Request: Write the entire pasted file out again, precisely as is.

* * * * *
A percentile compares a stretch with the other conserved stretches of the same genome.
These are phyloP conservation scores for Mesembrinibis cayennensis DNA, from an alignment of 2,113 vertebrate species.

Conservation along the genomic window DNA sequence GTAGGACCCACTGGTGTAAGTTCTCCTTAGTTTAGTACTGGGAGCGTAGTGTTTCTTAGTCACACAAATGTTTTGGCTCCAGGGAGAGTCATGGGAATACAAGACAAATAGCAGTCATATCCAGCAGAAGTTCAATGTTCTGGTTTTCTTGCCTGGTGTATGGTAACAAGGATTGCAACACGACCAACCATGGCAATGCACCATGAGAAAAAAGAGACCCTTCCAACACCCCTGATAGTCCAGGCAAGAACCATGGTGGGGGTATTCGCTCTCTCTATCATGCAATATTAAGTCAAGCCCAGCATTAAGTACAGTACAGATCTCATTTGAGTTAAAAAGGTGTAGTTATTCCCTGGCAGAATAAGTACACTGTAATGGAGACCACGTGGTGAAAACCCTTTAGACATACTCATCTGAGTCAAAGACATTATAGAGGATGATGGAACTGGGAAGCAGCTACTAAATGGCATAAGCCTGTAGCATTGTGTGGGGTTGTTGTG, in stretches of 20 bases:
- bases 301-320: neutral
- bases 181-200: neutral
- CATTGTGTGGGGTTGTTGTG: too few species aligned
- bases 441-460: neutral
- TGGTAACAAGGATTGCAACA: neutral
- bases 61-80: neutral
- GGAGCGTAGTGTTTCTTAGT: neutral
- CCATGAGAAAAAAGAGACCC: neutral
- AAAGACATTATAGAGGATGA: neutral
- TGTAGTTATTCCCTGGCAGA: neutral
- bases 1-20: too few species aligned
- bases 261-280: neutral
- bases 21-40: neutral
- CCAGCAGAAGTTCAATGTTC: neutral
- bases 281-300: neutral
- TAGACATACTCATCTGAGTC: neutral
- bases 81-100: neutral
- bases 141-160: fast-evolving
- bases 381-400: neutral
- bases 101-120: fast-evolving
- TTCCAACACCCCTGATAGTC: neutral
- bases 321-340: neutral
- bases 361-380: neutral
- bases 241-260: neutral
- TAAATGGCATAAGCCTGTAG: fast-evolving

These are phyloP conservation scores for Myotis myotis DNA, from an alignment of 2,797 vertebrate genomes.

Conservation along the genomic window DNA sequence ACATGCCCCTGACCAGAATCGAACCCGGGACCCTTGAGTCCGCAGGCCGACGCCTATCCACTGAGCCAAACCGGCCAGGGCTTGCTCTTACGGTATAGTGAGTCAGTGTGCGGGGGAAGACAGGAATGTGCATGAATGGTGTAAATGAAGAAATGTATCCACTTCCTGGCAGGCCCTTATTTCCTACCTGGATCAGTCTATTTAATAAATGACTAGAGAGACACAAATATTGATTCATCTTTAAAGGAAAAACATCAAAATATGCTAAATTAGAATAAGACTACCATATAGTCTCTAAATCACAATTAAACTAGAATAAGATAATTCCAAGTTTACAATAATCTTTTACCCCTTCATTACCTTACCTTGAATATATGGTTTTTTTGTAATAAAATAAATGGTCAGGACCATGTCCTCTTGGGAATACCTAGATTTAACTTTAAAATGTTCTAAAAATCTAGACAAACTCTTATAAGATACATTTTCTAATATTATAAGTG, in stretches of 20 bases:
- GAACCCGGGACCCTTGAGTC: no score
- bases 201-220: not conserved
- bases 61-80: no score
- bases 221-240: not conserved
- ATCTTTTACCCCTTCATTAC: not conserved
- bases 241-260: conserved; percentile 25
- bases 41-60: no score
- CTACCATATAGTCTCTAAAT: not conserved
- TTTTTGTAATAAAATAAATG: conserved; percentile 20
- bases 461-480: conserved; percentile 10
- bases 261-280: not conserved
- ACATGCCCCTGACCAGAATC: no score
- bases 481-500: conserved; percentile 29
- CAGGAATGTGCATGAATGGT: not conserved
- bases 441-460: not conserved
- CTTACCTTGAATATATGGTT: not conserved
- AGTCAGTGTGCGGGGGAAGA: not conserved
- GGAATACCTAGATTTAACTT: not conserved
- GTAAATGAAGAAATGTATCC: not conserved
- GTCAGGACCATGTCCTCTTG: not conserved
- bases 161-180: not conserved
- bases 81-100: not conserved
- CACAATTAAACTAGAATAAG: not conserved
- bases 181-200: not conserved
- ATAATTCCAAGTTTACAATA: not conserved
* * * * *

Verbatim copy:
A percentile compares a stretch with the other conserved stretches of the same genome.
These are phyloP conservation scores for Mesembrinibis cayennensis DNA, from an alignment of 2,113 vertebrate species.

Conservation along the genomic window DNA sequence GTAGGACCCACTGGTGTAAGTTCTCCTTAGTTTAGTACTGGGAGCGTAGTGTTTCTTAGTCACACAAATGTTTTGGCTCCAGGGAGAGTCATGGGAATACAAGACAAATAGCAGTCATATCCAGCAGAAGTTCAATGTTCTGGTTTTCTTGCCTGGTGTATGGTAACAAGGATTGCAACACGACCAACCATGGCAATGCACCATGAGAAAAAAGAGACCCTTCCAACACCCCTGATAGTCCAGGCAAGAACCATGGTGGGGGTATTCGCTCTCTCTATCATGCAATATTAAGTCAAGCCCAGCATTAAGTACAGTACAGATCTCATTTGAGTTAAAAAGGTGTAGTTATTCCCTGGCAGAATAAGTACACTGTAATGGAGACCACGTGGTGAAAACCCTTTAGACATACTCATCTGAGTCAAAGACATTATAGAGGATGATGGAACTGGGAAGCAGCTACTAAATGGCATAAGCCTGTAGCATTGTGTGGGGTTGTTGTG, in stretches of 20 bases:
- bases 301-320: neutral
- bases 181-200: neutral
- CATTGTGTGGGGTTGTTGTG: too few species aligned
- bases 441-460: neutral
- TGGTAACAAGGATTGCAACA: neutral
- bases 61-80: neutral
- GGAGCGTAGTGTTTCTTAGT: neutral
- CCATGAGAAAAAAGAGACCC: neutral
- AAAGACATTATAGAGGATGA: neutral
- TGTAGTTATTCCCTGGCAGA: neutral
- bases 1-20: too few species aligned
- bases 261-280: neutral
- bases 21-40: neutral
- CCAGCAGAAGTTCAATGTTC: neutral
- bases 281-300: neutral
- TAGACATACTCATCTGAGTC: neutral
- bases 81-100: neutral
- bases 141-160: fast-evolving
- bases 381-400: neutral
- bases 101-120: fast-evolving
- TTCCAACACCCCTGATAGTC: neutral
- bases 321-340: neutral
- bases 361-380: neutral
- bases 241-260: neutral
- TAAATGGCATAAGCCTGTAG: fast-evolving

These are phyloP conservation scores for Myotis myotis DNA, from an alignment of 2,797 vertebrate genomes.

Conservation along the genomic window DNA sequence ACATGCCCCTGACCAGAATCGAACCCGGGACCCTTGAGTCCGCAGGCCGACGCCTATCCACTGAGCCAAACCGGCCAGGGCTTGCTCTTACGGTATAGTGAGTCAGTGTGCGGGGGAAGACAGGAATGTGCATGAATGGTGTAAATGAAGAAATGTATCCACTTCCTGGCAGGCCCTTATTTCCTACCTGGATCAGTCTATTTAATAAATGACTAGAGAGACACAAATATTGATTCATCTTTAAAGGAAAAACATCAAAATATGCTAAATTAGAATAAGACTACCATATAGTCTCTAAATCACAATTAAACTAGAATAAGATAATTCCAAGTTTACAATAATCTTTTACCCCTTCATTACCTTACCTTGAATATATGGTTTTTTTGTAATAAAATAAATGGTCAGGACCATGTCCTCTTGGGAATACCTAGATTTAACTTTAAAATGTTCTAAAAATCTAGACAAACTCTTATAAGATACATTTTCTAATATTATAAGTG, in stretches of 20 bases:
- GAACCCGGGACCCTTGAGTC: no score
- bases 201-220: not conserved
- bases 61-80: no score
- bases 221-240: not conserved
- ATCTTTTACCCCTTCATTAC: not conserved
- bases 241-260: conserved; percentile 25
- bases 41-60: no score
- CTACCATATAGTCTCTAAAT: not conserved
- TTTTTGTAATAAAATAAATG: conserved; percentile 20
- bases 461-480: conserved; percentile 10
- bases 261-280: not conserved
- ACATGCCCCTGACCAGAATC: no score
- bases 481-500: conserved; percentile 29
- CAGGAATGTGCATGAATGGT: not conserved
- bases 441-460: not conserved
- CTTACCTTGAATATATGGTT: not conserved
- AGTCAGTGTGCGGGGGAAGA: not conserved
- GGAATACCTAGATTTAACTT: not conserved
- GTAAATGAAGAAATGTATCC: not conserved
- GTCAGGACCATGTCCTCTTG: not conserved
- bases 161-180: not conserved
- bases 81-100: not conserved
- CACAATTAAACTAGAATAAG: not conserved
- bases 181-200: not conserved
- ATAATTCCAAGTTTACAATA: not conserved